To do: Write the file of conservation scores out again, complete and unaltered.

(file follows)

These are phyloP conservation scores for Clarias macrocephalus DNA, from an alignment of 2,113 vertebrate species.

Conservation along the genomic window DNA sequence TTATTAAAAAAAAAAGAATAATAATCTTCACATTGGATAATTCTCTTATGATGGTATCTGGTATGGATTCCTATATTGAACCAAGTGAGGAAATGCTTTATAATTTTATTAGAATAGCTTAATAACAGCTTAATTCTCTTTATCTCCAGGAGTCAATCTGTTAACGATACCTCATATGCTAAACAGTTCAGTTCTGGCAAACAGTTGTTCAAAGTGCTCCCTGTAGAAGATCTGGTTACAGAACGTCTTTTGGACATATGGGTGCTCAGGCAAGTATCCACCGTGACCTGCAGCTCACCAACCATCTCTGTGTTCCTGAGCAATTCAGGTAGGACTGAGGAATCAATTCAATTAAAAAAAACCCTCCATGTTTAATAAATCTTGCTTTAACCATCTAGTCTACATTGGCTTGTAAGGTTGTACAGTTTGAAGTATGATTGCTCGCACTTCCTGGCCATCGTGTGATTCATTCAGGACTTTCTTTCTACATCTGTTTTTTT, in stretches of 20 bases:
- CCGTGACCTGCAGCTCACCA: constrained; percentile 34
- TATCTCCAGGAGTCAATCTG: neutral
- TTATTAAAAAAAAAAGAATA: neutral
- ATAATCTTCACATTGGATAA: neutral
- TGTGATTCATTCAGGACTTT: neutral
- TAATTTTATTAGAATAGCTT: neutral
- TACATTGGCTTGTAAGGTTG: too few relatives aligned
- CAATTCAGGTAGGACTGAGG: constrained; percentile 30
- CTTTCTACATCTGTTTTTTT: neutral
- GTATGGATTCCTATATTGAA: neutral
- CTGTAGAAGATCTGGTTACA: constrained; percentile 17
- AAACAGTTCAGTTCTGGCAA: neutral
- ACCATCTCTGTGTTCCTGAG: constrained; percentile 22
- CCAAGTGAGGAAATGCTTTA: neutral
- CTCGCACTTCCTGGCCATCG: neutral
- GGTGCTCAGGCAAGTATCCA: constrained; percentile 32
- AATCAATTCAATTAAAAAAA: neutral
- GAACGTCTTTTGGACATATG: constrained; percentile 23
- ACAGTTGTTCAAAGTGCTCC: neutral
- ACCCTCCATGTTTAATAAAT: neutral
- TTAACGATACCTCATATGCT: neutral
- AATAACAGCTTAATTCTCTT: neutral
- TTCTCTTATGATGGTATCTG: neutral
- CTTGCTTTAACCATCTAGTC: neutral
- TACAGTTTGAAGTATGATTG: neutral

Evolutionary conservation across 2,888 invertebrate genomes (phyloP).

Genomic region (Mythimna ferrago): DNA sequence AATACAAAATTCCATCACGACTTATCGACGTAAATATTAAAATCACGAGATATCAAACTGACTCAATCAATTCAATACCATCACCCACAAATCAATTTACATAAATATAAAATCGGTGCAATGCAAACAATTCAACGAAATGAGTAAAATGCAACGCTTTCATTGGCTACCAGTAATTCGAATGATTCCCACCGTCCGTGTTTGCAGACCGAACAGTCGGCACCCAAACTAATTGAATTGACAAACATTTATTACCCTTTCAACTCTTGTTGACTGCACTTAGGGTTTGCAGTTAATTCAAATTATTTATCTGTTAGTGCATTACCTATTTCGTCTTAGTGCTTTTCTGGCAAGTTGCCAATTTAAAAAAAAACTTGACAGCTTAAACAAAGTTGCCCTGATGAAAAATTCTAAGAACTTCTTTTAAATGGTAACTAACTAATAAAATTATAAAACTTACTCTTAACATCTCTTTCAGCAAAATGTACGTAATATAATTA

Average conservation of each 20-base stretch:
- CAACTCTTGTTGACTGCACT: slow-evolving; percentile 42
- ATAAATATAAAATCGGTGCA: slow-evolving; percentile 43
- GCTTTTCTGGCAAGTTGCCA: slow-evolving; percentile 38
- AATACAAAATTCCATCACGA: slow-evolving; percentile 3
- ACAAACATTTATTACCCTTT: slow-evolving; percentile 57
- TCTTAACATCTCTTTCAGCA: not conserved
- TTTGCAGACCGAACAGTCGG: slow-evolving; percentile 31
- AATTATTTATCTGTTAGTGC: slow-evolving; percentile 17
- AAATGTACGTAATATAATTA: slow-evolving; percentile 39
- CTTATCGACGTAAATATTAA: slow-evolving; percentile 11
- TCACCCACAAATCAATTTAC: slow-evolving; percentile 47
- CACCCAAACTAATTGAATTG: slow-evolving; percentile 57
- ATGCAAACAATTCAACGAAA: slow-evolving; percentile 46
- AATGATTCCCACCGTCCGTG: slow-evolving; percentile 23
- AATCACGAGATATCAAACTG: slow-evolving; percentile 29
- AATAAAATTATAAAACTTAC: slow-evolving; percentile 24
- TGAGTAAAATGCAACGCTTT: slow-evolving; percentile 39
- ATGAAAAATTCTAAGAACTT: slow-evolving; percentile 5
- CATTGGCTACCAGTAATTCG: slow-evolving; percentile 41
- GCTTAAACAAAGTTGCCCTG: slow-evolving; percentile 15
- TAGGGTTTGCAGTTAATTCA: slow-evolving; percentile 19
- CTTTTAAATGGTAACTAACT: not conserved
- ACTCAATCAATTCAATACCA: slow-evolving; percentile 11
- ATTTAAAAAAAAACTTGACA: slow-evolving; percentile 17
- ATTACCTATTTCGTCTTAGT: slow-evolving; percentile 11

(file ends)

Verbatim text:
These are phyloP conservation scores for Clarias macrocephalus DNA, from an alignment of 2,113 vertebrate species.

Conservation along the genomic window DNA sequence TTATTAAAAAAAAAAGAATAATAATCTTCACATTGGATAATTCTCTTATGATGGTATCTGGTATGGATTCCTATATTGAACCAAGTGAGGAAATGCTTTATAATTTTATTAGAATAGCTTAATAACAGCTTAATTCTCTTTATCTCCAGGAGTCAATCTGTTAACGATACCTCATATGCTAAACAGTTCAGTTCTGGCAAACAGTTGTTCAAAGTGCTCCCTGTAGAAGATCTGGTTACAGAACGTCTTTTGGACATATGGGTGCTCAGGCAAGTATCCACCGTGACCTGCAGCTCACCAACCATCTCTGTGTTCCTGAGCAATTCAGGTAGGACTGAGGAATCAATTCAATTAAAAAAAACCCTCCATGTTTAATAAATCTTGCTTTAACCATCTAGTCTACATTGGCTTGTAAGGTTGTACAGTTTGAAGTATGATTGCTCGCACTTCCTGGCCATCGTGTGATTCATTCAGGACTTTCTTTCTACATCTGTTTTTTT, in stretches of 20 bases:
- CCGTGACCTGCAGCTCACCA: constrained; percentile 34
- TATCTCCAGGAGTCAATCTG: neutral
- TTATTAAAAAAAAAAGAATA: neutral
- ATAATCTTCACATTGGATAA: neutral
- TGTGATTCATTCAGGACTTT: neutral
- TAATTTTATTAGAATAGCTT: neutral
- TACATTGGCTTGTAAGGTTG: too few relatives aligned
- CAATTCAGGTAGGACTGAGG: constrained; percentile 30
- CTTTCTACATCTGTTTTTTT: neutral
- GTATGGATTCCTATATTGAA: neutral
- CTGTAGAAGATCTGGTTACA: constrained; percentile 17
- AAACAGTTCAGTTCTGGCAA: neutral
- ACCATCTCTGTGTTCCTGAG: constrained; percentile 22
- CCAAGTGAGGAAATGCTTTA: neutral
- CTCGCACTTCCTGGCCATCG: neutral
- GGTGCTCAGGCAAGTATCCA: constrained; percentile 32
- AATCAATTCAATTAAAAAAA: neutral
- GAACGTCTTTTGGACATATG: constrained; percentile 23
- ACAGTTGTTCAAAGTGCTCC: neutral
- ACCCTCCATGTTTAATAAAT: neutral
- TTAACGATACCTCATATGCT: neutral
- AATAACAGCTTAATTCTCTT: neutral
- TTCTCTTATGATGGTATCTG: neutral
- CTTGCTTTAACCATCTAGTC: neutral
- TACAGTTTGAAGTATGATTG: neutral

Evolutionary conservation across 2,888 invertebrate genomes (phyloP).

Genomic region (Mythimna ferrago): DNA sequence AATACAAAATTCCATCACGACTTATCGACGTAAATATTAAAATCACGAGATATCAAACTGACTCAATCAATTCAATACCATCACCCACAAATCAATTTACATAAATATAAAATCGGTGCAATGCAAACAATTCAACGAAATGAGTAAAATGCAACGCTTTCATTGGCTACCAGTAATTCGAATGATTCCCACCGTCCGTGTTTGCAGACCGAACAGTCGGCACCCAAACTAATTGAATTGACAAACATTTATTACCCTTTCAACTCTTGTTGACTGCACTTAGGGTTTGCAGTTAATTCAAATTATTTATCTGTTAGTGCATTACCTATTTCGTCTTAGTGCTTTTCTGGCAAGTTGCCAATTTAAAAAAAAACTTGACAGCTTAAACAAAGTTGCCCTGATGAAAAATTCTAAGAACTTCTTTTAAATGGTAACTAACTAATAAAATTATAAAACTTACTCTTAACATCTCTTTCAGCAAAATGTACGTAATATAATTA

Average conservation of each 20-base stretch:
- CAACTCTTGTTGACTGCACT: slow-evolving; percentile 42
- ATAAATATAAAATCGGTGCA: slow-evolving; percentile 43
- GCTTTTCTGGCAAGTTGCCA: slow-evolving; percentile 38
- AATACAAAATTCCATCACGA: slow-evolving; percentile 3
- ACAAACATTTATTACCCTTT: slow-evolving; percentile 57
- TCTTAACATCTCTTTCAGCA: not conserved
- TTTGCAGACCGAACAGTCGG: slow-evolving; percentile 31
- AATTATTTATCTGTTAGTGC: slow-evolving; percentile 17
- AAATGTACGTAATATAATTA: slow-evolving; percentile 39
- CTTATCGACGTAAATATTAA: slow-evolving; percentile 11
- TCACCCACAAATCAATTTAC: slow-evolving; percentile 47
- CACCCAAACTAATTGAATTG: slow-evolving; percentile 57
- ATGCAAACAATTCAACGAAA: slow-evolving; percentile 46
- AATGATTCCCACCGTCCGTG: slow-evolving; percentile 23
- AATCACGAGATATCAAACTG: slow-evolving; percentile 29
- AATAAAATTATAAAACTTAC: slow-evolving; percentile 24
- TGAGTAAAATGCAACGCTTT: slow-evolving; percentile 39
- ATGAAAAATTCTAAGAACTT: slow-evolving; percentile 5
- CATTGGCTACCAGTAATTCG: slow-evolving; percentile 41
- GCTTAAACAAAGTTGCCCTG: slow-evolving; percentile 15
- TAGGGTTTGCAGTTAATTCA: slow-evolving; percentile 19
- CTTTTAAATGGTAACTAACT: not conserved
- ACTCAATCAATTCAATACCA: slow-evolving; percentile 11
- ATTTAAAAAAAAACTTGACA: slow-evolving; percentile 17
- ATTACCTATTTCGTCTTAGT: slow-evolving; percentile 11